Ambling Across Alsace

1/8/17. We are back in Alsace, our favourite part of France – an area that Christine first visited more years ago than she cares to remember when she worked here for eight months while at university. It was also the site of our second cycling holiday together straight after we finished our accountancy exams in 19mumble,mumble.

It has become more French over the years that we have been visiting (it was part of Germany during the war and for 50 years until the end of WW1). When Christine worked here many of the old people still spoke Alsatian, a  dialect of German, but that seems to have died out although it looks as though efforts are being made to preserve it with it being used on some road signs.

However, it looks more prosperous than much of rural France that we cycled across 2 years ago which appeared rather “ run down” and neglected. Alsace is more similar to Germany in this respect at least.

From Huningue we followed a cycle path parted from the Rhine or, rather, the wide canal used by barges by a large dyke. It was only after about 10 km that we found our way to the smaller, disused canal alongside which we had cycled previously. This was very busy with cyclists – both touring and recreational – and briefly forms part of three Eurovelo routes – EV5 from London to Rome, EV6 from the Atlantic to the Black Sea and EV15 along the Rhine from source to sea.

The heat of the sun must have got to Stephen because not long after lunch as we approached the town of Neuf Brisach where there were signs to two campsites he voted to stop for the night. His excuse was that he looked at his bike computer for the time. He saw the figures 16.30 and, because the next campsite was some way past the town, figured it was better to stop rather than have a really grumpy wife! About an hour later he realised his mistake when he again looked at the time and saw 15.25. The first time he had been looking at his average speed! (You will notice that Christine raised no objection to calling a halt to proceedings so early!)

However, the positive side was that it was a lovely little campsite run by a couple who took pride in offering a pretty and relaxing place for their guests with a large area for cycling campers complete with a large gazebo/tent with tables and chairs exclusively for their use. And all for an extremely reasonable €13.50. Bargain!

On Monday the route initially took us on paved farm tracks through large fields mainly filled with tall sweetcorn. It had been very sunny first thing but some high cloud blew in on the helpful tailwind which took the edge off the heat, thank goodness. Then we joined the towpath beside an almost dead straight canal which had long stretches under the shade of large trees.

We made excellent progress along the canal with the kilometres to Strasbourg on the many signposts coming down fast. With about 25 km to go we stopped for lunch and while munching, we heard a couple of rumbles of thunder from the direction of the Vosges mountains off to the west, the tips tops of which were in the dark clouds.

Soon the rain started and we dashed for cover under the eaves waves of a nearby building. We were joined by a French couple, Christine and Richard, out for a ride from Strasbourg, who were fascinated by the story of our adventures (or at least they were polite enough to appear fascinated!) It was interesting to see the look of shock on their faces when we told them we well will not receive our state pensions until we are 67. In France the retirement age is 62!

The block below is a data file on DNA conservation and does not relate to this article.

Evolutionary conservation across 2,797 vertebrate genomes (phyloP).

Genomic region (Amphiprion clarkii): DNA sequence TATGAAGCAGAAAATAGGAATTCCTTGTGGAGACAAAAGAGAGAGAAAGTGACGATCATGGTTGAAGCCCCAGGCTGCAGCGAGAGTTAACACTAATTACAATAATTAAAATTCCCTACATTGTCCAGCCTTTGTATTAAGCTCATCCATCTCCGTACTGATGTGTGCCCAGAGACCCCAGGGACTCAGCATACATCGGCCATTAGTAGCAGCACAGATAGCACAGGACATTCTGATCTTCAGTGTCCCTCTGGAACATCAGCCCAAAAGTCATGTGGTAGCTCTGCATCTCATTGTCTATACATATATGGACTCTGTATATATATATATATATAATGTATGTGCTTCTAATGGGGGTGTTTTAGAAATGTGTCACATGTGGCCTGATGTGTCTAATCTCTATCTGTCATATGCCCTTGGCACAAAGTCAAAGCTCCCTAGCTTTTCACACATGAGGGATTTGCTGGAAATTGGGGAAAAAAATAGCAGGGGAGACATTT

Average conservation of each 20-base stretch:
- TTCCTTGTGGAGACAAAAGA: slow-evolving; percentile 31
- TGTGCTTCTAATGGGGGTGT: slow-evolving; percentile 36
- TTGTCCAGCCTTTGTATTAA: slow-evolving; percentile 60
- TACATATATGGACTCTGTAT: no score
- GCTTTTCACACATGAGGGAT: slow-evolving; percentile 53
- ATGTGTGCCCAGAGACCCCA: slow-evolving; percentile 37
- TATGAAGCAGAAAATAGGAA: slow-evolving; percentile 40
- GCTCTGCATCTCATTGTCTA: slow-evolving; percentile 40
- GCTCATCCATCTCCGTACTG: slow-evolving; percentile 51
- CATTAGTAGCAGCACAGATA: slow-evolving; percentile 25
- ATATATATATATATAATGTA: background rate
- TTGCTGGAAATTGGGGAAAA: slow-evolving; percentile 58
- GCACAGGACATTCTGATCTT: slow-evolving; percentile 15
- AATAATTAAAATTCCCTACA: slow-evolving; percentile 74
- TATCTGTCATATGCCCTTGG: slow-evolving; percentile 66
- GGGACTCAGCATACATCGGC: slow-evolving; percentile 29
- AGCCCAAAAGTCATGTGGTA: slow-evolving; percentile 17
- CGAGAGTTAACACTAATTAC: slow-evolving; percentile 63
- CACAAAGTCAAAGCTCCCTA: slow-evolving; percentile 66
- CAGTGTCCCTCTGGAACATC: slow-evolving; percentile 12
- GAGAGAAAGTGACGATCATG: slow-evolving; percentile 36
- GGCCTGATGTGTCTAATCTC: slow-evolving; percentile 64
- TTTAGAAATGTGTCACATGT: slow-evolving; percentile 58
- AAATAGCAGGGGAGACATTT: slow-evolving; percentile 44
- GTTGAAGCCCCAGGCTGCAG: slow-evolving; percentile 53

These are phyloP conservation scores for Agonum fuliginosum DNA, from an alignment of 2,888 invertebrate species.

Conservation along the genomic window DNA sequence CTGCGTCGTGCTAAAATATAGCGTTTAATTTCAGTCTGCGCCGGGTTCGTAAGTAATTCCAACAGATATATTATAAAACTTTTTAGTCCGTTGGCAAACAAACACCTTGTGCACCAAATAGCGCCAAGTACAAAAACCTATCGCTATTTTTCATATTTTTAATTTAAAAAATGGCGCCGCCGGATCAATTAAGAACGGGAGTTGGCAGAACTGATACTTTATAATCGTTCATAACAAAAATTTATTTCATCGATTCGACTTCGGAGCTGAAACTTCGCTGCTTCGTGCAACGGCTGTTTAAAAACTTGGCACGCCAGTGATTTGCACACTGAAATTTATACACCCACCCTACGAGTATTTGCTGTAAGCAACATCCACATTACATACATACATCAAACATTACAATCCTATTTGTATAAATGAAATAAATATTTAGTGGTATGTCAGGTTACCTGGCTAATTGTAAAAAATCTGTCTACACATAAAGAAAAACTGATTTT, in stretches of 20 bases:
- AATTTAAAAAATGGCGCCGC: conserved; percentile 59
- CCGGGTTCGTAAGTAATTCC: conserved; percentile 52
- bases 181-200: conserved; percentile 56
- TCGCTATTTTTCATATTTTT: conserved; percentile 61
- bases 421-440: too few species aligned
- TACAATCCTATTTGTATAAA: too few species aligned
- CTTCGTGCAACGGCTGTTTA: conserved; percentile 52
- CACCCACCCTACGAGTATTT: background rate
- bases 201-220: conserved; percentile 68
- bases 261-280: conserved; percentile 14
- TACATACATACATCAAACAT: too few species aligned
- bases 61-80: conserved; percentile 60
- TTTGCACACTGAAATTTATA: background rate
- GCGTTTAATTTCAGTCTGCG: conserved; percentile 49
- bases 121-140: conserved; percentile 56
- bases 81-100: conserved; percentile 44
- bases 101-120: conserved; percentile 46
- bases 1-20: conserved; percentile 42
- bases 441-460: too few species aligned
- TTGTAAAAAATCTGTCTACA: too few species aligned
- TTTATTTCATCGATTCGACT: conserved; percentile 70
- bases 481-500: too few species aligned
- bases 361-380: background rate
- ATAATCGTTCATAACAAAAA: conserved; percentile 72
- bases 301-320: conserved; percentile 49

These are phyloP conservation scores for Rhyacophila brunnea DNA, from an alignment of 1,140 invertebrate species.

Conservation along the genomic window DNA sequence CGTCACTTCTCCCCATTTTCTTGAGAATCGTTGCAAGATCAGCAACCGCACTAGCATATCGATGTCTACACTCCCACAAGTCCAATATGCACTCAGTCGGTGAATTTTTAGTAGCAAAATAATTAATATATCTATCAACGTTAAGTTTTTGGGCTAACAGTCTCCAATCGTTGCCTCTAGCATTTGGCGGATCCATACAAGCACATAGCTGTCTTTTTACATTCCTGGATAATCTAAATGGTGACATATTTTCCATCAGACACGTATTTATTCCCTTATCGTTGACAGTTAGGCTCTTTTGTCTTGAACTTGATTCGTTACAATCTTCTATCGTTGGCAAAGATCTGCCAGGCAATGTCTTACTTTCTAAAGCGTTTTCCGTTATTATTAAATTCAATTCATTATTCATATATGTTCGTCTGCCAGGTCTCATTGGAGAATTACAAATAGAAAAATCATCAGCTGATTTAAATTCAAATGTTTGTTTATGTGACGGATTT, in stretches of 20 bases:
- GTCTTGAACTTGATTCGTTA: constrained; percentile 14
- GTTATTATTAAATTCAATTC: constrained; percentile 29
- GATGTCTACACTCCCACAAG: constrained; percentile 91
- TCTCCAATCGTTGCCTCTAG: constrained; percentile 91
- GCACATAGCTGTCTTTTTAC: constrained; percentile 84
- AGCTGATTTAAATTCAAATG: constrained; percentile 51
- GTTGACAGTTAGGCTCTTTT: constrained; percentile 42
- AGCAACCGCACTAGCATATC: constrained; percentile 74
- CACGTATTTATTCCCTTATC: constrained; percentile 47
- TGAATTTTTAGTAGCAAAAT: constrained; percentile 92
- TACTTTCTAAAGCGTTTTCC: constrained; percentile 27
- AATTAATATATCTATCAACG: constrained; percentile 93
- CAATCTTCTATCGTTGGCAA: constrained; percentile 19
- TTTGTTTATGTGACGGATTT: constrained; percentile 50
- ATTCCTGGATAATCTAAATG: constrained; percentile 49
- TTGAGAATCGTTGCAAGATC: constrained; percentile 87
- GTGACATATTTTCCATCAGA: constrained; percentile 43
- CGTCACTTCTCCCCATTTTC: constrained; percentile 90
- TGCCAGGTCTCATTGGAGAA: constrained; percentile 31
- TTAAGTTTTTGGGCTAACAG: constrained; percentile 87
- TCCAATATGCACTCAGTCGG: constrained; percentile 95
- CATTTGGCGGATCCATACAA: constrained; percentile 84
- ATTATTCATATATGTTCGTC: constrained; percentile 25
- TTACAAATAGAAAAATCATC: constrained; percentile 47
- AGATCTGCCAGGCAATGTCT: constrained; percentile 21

The rain did not last long and we made our way into Strasbourg. The last few kilometres seemed to drag even though they were mostly along the towpath. Perhaps we were not looking forward to being in a big city – even one with as attractive a centre as Strasbourg’s.

Stephen had reserved a room at a hotel recommended by Derek and Linda, the couple cycling to India and beyond who we meet in Waldshut. €48 for the night in a room with a small kitchen area and including breakfast 10 minutes walk from the cathedral was just our sort of place! The man on reception could found no trace of the booking and Stephen, when checking the confirmation email, noticed that he had booked it for the previous night! Oops! Luckily there was still “room at the inn”.

After showering, a little laundry and a quick blast on the internet we wandered into the centre where Christine was extremely disappointed to find we had faffed around too much so that we arrived at her favorite tea shop in the whole world (which offers about 10 different kinds of hot chocolate) just as it was closing at 6 o’clock!

It was nearly 11 by the time we left the next morning with Stephen having been on a shopping expedition to buy more gas for cooking while Christine had her “pill day”. We thrashed around a bit heading vaguely north east towards the “European Institutions” until we found the signs for EV15. These pointed us through a lovely wooded area on the Piste des Forts although we didn’t see a fort.

 

We spent most of the day on off road cycle paths with the on road sections being, strangely, mainly in towns and villages. It was all rather lovely. We have cycled the length of the Rhine, in stages, before but apart from the wooded area just after Strasbourg it did not look familiar. We decided that this was because previously we had been using a guide book which took us along the river bank whereas now (with the guide book collecting dust in our loft) we are following the cycle route signs which are not the same.

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